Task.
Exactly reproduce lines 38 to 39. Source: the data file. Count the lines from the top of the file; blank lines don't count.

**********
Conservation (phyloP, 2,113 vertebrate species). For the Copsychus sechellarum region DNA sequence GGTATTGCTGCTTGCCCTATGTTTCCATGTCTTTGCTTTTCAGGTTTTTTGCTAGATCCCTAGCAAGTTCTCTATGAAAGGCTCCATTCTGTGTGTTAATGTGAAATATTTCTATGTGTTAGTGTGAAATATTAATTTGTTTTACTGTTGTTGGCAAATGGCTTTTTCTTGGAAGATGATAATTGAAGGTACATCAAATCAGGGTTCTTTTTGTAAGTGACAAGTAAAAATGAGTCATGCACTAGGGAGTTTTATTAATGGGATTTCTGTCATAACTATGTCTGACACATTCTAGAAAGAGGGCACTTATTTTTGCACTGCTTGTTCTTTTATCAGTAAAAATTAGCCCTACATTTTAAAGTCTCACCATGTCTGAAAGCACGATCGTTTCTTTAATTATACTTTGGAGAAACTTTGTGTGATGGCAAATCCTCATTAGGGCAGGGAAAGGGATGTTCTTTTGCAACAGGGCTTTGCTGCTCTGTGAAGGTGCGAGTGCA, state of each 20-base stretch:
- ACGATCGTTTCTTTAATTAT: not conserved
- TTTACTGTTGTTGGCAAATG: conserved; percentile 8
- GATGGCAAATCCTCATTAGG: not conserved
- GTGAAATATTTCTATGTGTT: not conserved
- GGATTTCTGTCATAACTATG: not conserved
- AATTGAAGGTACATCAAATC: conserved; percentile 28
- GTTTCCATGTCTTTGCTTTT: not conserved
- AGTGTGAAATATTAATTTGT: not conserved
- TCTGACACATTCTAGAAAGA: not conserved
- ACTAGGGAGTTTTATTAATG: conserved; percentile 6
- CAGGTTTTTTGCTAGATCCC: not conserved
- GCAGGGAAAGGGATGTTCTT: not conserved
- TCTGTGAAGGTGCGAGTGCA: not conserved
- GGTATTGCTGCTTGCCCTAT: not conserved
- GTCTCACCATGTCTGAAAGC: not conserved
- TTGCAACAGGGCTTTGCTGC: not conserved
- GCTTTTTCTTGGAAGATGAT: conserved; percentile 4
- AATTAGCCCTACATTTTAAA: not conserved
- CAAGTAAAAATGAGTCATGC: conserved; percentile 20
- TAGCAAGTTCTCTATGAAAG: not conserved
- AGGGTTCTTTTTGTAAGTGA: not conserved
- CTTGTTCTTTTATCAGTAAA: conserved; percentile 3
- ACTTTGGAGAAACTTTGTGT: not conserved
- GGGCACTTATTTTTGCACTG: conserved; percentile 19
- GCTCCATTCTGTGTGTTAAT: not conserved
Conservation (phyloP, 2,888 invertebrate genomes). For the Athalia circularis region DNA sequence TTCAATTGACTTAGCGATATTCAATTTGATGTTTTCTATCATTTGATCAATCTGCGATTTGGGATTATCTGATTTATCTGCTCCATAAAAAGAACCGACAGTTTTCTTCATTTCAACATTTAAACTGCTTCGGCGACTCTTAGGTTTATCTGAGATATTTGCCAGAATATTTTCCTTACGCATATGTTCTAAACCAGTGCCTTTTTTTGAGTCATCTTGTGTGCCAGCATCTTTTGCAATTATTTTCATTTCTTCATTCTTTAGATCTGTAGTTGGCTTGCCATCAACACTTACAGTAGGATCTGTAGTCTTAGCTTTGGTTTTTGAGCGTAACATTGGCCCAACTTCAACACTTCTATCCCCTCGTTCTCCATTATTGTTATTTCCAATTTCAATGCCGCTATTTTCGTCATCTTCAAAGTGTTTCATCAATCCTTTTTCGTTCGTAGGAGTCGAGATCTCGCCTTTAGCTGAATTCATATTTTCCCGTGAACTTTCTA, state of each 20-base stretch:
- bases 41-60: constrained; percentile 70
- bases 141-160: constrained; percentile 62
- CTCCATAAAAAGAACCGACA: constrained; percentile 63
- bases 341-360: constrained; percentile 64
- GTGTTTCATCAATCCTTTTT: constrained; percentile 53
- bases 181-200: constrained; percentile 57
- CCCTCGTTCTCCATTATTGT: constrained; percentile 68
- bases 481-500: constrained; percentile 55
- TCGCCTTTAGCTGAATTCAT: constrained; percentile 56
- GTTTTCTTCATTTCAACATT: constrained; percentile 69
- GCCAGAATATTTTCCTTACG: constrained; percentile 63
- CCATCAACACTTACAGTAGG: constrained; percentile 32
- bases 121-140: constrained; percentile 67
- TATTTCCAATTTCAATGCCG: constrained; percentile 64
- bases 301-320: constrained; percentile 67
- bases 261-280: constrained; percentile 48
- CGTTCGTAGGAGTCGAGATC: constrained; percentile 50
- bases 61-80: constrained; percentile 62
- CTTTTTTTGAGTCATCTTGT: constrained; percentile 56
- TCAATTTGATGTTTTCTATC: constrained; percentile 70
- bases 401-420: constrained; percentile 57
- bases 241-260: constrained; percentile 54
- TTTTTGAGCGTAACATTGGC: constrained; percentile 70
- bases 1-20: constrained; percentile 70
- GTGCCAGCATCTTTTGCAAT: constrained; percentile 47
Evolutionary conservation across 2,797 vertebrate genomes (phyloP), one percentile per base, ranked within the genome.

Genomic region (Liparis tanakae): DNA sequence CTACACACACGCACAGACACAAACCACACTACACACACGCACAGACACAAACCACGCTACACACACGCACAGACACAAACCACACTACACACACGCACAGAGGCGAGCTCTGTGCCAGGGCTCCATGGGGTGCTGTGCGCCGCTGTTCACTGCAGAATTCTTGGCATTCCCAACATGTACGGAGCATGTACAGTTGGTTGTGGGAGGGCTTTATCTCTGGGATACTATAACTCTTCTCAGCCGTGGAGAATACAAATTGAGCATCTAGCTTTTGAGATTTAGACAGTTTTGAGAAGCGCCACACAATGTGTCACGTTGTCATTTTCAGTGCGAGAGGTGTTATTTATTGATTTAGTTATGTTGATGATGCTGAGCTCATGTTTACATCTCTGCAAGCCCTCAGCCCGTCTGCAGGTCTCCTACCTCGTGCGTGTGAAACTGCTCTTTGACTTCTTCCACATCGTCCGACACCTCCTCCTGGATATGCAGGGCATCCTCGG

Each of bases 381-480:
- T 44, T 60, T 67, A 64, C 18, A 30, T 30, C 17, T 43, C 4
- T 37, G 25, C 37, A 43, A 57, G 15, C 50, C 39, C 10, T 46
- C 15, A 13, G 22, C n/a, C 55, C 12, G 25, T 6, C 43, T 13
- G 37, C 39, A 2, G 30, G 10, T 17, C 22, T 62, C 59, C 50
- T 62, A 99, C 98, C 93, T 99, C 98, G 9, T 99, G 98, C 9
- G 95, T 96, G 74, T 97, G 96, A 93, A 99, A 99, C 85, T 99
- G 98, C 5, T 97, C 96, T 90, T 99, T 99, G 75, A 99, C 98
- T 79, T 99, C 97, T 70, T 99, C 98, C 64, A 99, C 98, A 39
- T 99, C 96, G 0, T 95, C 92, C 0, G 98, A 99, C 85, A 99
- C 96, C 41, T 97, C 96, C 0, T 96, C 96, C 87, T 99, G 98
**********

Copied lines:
- GCCAGAATATTTTCCTTACG: constrained; percentile 63
- CCATCAACACTTACAGTAGG: constrained; percentile 32